bound to make the declaration beforehand.

"....This place has been greatly improved since you were here, and
we should be heartily glad if you and she could see it.

"Faithfully yours ever,


On the 16th of October he writes:--

"Although I perpetually see in the papers that I am coming out with
a new serial, I assure you I know no more of it at present. I am
_not_ writing (except for Christmas number of 'All the Year Round'),
and am going to begin, in the middle of January, a series of
forty-two readings. Those will probably occupy me until Easter.
Early in the summer I hope to get to work upon a story that I have
in my mind. But in what form it will appear I do not yet know,
because when the time comes I shall have to take many circumstances
into consideration.....

"A faint outline of a castle in the air always dimly hovers between
me and Rochester, in the great hall of which I see myself reading to
American audiences. But my domestic surroundings must change before
the castle takes tangible form. And perhaps _I_ may change first,
and establish a castle in the other world. So no more at present.

"Believe me ever faithfully yours,


In June, 1867, things begin to look more promising, and I find in one
of his letters, dated the 3d of that month, some good news, as

"I cannot receive your pleasantest of notes, without assuring you of
the interest and gratification that _I_ feel on _my_ side in our
alliance. And now I am going to add a piece of intelligence that I
hope may not be disagreeable.

"I am trying hard so to free myself, as to be able to come over to
read this next winter! Whether I may succeed in this endeavor or no
I cannot yet say, but I am trying HARD. So in the mean time don't
contradict the rumor. In the course of a few mails I hope to be able
to give you positive and definite information on the subject.

"My daughter (whom I shall not bring if I come) will answer for
herself by and by. Understand that I am really endeavoring tooth and
nail to make my way personally to the American public, and that no
light obstacles will turn me aside, now that my hand is in.

"My dear Fields, faithfully yours always,


This was followed up by another letter, dated the 13th, in which he

"I have this morning resolved to send out to Boston, in the first
week in August, Mr. Dolby, the secretary and manager of my readings.
He is profoundly versed in the business of those delightful
intellectual feasts (!), and will come straight to Ticknor and
Fields, and will hold solemn council with them, and will then go to
New York, Philadelphia, Hartford, Washington, etc., etc., and see
the rooms for himself, and make his estimates. He will then
telegraph to me: 'I see my way to such and such results. Shall I go
on?' If I reply, 'Yes,' I shall stand committed to begin reading in
America with the month of December. If I reply, 'No,' it will be
because I do not clearly see the game to be worth so large a candle.
In either case he will come back to me.

"He is the brother of Madame Sainton Dolby, the celebrated singer. I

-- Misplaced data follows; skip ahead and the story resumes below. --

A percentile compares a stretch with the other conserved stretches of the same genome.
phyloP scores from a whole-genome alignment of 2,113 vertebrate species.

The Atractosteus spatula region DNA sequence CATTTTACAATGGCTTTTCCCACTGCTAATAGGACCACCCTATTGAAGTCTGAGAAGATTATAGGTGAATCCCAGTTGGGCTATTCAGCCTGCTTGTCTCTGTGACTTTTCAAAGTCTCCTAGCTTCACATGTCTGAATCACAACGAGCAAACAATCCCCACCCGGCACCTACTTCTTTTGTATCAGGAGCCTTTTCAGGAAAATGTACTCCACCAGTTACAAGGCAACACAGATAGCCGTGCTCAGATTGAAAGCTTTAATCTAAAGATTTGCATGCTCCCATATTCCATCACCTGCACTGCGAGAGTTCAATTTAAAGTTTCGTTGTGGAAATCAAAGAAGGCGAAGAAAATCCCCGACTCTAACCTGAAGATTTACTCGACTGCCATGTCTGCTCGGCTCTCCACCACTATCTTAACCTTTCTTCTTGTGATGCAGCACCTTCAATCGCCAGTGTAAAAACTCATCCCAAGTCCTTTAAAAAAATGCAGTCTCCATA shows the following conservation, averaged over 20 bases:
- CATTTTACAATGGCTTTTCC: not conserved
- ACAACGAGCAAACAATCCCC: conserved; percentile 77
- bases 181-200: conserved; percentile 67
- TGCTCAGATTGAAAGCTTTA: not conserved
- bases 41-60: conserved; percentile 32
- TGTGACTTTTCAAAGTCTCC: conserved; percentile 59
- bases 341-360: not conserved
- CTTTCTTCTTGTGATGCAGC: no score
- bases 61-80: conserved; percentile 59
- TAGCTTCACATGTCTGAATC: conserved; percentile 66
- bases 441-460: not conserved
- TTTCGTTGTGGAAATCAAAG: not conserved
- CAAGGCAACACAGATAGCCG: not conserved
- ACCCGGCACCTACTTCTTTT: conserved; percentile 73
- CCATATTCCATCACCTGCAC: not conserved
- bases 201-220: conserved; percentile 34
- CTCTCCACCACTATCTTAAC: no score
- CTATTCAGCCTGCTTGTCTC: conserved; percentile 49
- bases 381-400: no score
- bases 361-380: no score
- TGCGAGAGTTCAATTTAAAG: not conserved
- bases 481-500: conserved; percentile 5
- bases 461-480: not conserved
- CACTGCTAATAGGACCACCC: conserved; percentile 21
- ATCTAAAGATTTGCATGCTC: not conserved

have absolute trust in him and a great regard for him. He goes with
me everywhere when I read, and manages for me to perfection.

"We mean to keep all this STRICTLY SECRET, as I beg of you to do,
until I finally decide for or against. I am beleaguered by every
kind of speculator in such things on your side of the water; and it
is very likely that they would take the rooms over our heads,--to
charge me heavily for them,--or would set on foot unheard-of
devices for buying up the tickets, etc., etc., if the probabilities
oozed out. This is exactly how the case stands now, and I confide it
to you within a couple of hours after having so far resolved. Dolby
quite understands that _he_ is to confide in you, similarly, without
a particle of reserve.

"Ever faithfully yours,


On the 12th of July he says:--

"Our letters will be crossing one another rarely! I have received
your cordial answer to my first notion of coming out; but there has
not yet been time for me to hear again....

"With kindest regard to 'both your houses,' public and private,

"Ever faithfully yours,


He had engaged to write for "Our Young Folks" "A Holiday Romance," and
the following note, dated the 25th of July, refers to the story:--

"Your note of the 12th is like a cordial of the best sort. I have
taken it accordingly.

"Dolby sails in the Java on Saturday, the 3d of next month, and will
come direct to you. You will find him a frank and capital fellow. He
is perfectly acquainted with his business and with his chief, and
may be trusted without a grain of reserve.

"I hope the Americans will see the joke of 'Holiday Romance.' The
writing seems to me so like children's, that dull folks (on _any_
side of _any_ water) might perhaps rate it accordingly! I should
like to be beside you when you read it, and particularly when you
read the Pirate's story. It made me laugh to that extent that my
people here thought I was out of my wits, until I gave it to them to
read, when they did likewise.

"Ever cordially yours,


On the 3d of September he breaks out in this wise, Dolby having arrived
out and made all arrangements for the readings:--

"Your cheering letter of the 21st of August arrived here this